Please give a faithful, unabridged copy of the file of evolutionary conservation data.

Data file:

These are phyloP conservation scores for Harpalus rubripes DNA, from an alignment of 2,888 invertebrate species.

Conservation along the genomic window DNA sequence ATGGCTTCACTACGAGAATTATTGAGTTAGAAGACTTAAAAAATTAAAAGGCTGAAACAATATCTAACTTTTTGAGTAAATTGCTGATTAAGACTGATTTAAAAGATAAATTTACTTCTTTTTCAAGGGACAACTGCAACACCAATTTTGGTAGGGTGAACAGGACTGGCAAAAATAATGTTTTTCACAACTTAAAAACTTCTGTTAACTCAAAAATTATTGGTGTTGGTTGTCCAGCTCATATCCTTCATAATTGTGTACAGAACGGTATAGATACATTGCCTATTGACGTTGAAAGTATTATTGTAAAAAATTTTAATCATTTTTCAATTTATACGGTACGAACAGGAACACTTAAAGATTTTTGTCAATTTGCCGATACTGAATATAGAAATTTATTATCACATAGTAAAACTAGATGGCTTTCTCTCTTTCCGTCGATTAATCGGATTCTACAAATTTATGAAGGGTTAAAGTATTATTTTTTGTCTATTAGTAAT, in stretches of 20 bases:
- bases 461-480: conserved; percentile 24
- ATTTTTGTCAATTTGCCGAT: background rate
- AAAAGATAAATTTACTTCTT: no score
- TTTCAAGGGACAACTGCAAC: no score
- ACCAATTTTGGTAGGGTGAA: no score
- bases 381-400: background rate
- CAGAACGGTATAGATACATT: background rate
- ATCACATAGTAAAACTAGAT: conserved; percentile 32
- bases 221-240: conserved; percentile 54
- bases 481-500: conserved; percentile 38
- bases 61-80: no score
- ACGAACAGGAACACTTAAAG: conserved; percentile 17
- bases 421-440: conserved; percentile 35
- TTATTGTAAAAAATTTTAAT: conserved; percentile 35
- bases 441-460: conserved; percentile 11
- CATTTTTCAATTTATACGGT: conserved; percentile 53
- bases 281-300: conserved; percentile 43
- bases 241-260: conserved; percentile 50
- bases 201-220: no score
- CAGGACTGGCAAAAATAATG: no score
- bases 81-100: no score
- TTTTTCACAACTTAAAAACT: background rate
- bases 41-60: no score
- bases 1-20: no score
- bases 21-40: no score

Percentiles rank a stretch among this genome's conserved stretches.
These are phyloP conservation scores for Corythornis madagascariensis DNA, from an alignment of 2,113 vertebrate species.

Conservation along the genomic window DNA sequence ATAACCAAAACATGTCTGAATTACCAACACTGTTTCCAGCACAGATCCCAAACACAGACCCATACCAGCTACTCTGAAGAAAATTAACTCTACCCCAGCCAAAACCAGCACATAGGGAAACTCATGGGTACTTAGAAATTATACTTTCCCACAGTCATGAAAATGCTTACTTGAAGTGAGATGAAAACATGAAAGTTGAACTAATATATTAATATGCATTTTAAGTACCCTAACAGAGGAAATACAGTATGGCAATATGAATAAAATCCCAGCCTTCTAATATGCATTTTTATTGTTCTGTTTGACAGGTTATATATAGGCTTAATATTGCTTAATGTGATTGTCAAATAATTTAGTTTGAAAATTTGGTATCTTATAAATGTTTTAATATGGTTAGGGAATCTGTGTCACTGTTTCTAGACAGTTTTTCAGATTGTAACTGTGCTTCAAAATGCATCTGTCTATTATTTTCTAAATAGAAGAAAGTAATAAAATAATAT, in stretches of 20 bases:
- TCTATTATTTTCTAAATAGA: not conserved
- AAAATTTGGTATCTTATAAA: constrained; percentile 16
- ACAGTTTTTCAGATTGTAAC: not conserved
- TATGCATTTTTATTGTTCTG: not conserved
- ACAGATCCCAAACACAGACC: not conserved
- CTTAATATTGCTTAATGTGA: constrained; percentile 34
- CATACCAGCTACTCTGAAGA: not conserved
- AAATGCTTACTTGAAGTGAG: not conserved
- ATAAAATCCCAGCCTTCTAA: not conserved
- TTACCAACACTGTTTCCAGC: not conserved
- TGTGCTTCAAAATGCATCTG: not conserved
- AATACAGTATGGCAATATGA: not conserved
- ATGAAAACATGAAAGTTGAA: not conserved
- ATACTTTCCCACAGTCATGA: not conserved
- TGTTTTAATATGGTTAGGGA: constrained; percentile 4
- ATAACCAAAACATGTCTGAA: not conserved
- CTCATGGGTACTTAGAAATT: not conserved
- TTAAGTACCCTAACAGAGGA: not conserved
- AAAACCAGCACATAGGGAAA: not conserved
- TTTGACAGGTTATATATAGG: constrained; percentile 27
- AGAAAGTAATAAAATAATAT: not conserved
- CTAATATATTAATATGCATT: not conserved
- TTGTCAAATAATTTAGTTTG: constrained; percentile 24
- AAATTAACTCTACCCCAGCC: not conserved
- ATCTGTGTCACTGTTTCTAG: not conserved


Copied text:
These are phyloP conservation scores for Harpalus rubripes DNA, from an alignment of 2,888 invertebrate species.

Conservation along the genomic window DNA sequence ATGGCTTCACTACGAGAATTATTGAGTTAGAAGACTTAAAAAATTAAAAGGCTGAAACAATATCTAACTTTTTGAGTAAATTGCTGATTAAGACTGATTTAAAAGATAAATTTACTTCTTTTTCAAGGGACAACTGCAACACCAATTTTGGTAGGGTGAACAGGACTGGCAAAAATAATGTTTTTCACAACTTAAAAACTTCTGTTAACTCAAAAATTATTGGTGTTGGTTGTCCAGCTCATATCCTTCATAATTGTGTACAGAACGGTATAGATACATTGCCTATTGACGTTGAAAGTATTATTGTAAAAAATTTTAATCATTTTTCAATTTATACGGTACGAACAGGAACACTTAAAGATTTTTGTCAATTTGCCGATACTGAATATAGAAATTTATTATCACATAGTAAAACTAGATGGCTTTCTCTCTTTCCGTCGATTAATCGGATTCTACAAATTTATGAAGGGTTAAAGTATTATTTTTTGTCTATTAGTAAT, in stretches of 20 bases:
- bases 461-480: conserved; percentile 24
- ATTTTTGTCAATTTGCCGAT: background rate
- AAAAGATAAATTTACTTCTT: no score
- TTTCAAGGGACAACTGCAAC: no score
- ACCAATTTTGGTAGGGTGAA: no score
- bases 381-400: background rate
- CAGAACGGTATAGATACATT: background rate
- ATCACATAGTAAAACTAGAT: conserved; percentile 32
- bases 221-240: conserved; percentile 54
- bases 481-500: conserved; percentile 38
- bases 61-80: no score
- ACGAACAGGAACACTTAAAG: conserved; percentile 17
- bases 421-440: conserved; percentile 35
- TTATTGTAAAAAATTTTAAT: conserved; percentile 35
- bases 441-460: conserved; percentile 11
- CATTTTTCAATTTATACGGT: conserved; percentile 53
- bases 281-300: conserved; percentile 43
- bases 241-260: conserved; percentile 50
- bases 201-220: no score
- CAGGACTGGCAAAAATAATG: no score
- bases 81-100: no score
- TTTTTCACAACTTAAAAACT: background rate
- bases 41-60: no score
- bases 1-20: no score
- bases 21-40: no score

Percentiles rank a stretch among this genome's conserved stretches.
These are phyloP conservation scores for Corythornis madagascariensis DNA, from an alignment of 2,113 vertebrate species.

Conservation along the genomic window DNA sequence ATAACCAAAACATGTCTGAATTACCAACACTGTTTCCAGCACAGATCCCAAACACAGACCCATACCAGCTACTCTGAAGAAAATTAACTCTACCCCAGCCAAAACCAGCACATAGGGAAACTCATGGGTACTTAGAAATTATACTTTCCCACAGTCATGAAAATGCTTACTTGAAGTGAGATGAAAACATGAAAGTTGAACTAATATATTAATATGCATTTTAAGTACCCTAACAGAGGAAATACAGTATGGCAATATGAATAAAATCCCAGCCTTCTAATATGCATTTTTATTGTTCTGTTTGACAGGTTATATATAGGCTTAATATTGCTTAATGTGATTGTCAAATAATTTAGTTTGAAAATTTGGTATCTTATAAATGTTTTAATATGGTTAGGGAATCTGTGTCACTGTTTCTAGACAGTTTTTCAGATTGTAACTGTGCTTCAAAATGCATCTGTCTATTATTTTCTAAATAGAAGAAAGTAATAAAATAATAT, in stretches of 20 bases:
- TCTATTATTTTCTAAATAGA: not conserved
- AAAATTTGGTATCTTATAAA: constrained; percentile 16
- ACAGTTTTTCAGATTGTAAC: not conserved
- TATGCATTTTTATTGTTCTG: not conserved
- ACAGATCCCAAACACAGACC: not conserved
- CTTAATATTGCTTAATGTGA: constrained; percentile 34
- CATACCAGCTACTCTGAAGA: not conserved
- AAATGCTTACTTGAAGTGAG: not conserved
- ATAAAATCCCAGCCTTCTAA: not conserved
- TTACCAACACTGTTTCCAGC: not conserved
- TGTGCTTCAAAATGCATCTG: not conserved
- AATACAGTATGGCAATATGA: not conserved
- ATGAAAACATGAAAGTTGAA: not conserved
- ATACTTTCCCACAGTCATGA: not conserved
- TGTTTTAATATGGTTAGGGA: constrained; percentile 4
- ATAACCAAAACATGTCTGAA: not conserved
- CTCATGGGTACTTAGAAATT: not conserved
- TTAAGTACCCTAACAGAGGA: not conserved
- AAAACCAGCACATAGGGAAA: not conserved
- TTTGACAGGTTATATATAGG: constrained; percentile 27
- AGAAAGTAATAAAATAATAT: not conserved
- CTAATATATTAATATGCATT: not conserved
- TTGTCAAATAATTTAGTTTG: constrained; percentile 24
- AAATTAACTCTACCCCAGCC: not conserved
- ATCTGTGTCACTGTTTCTAG: not conserved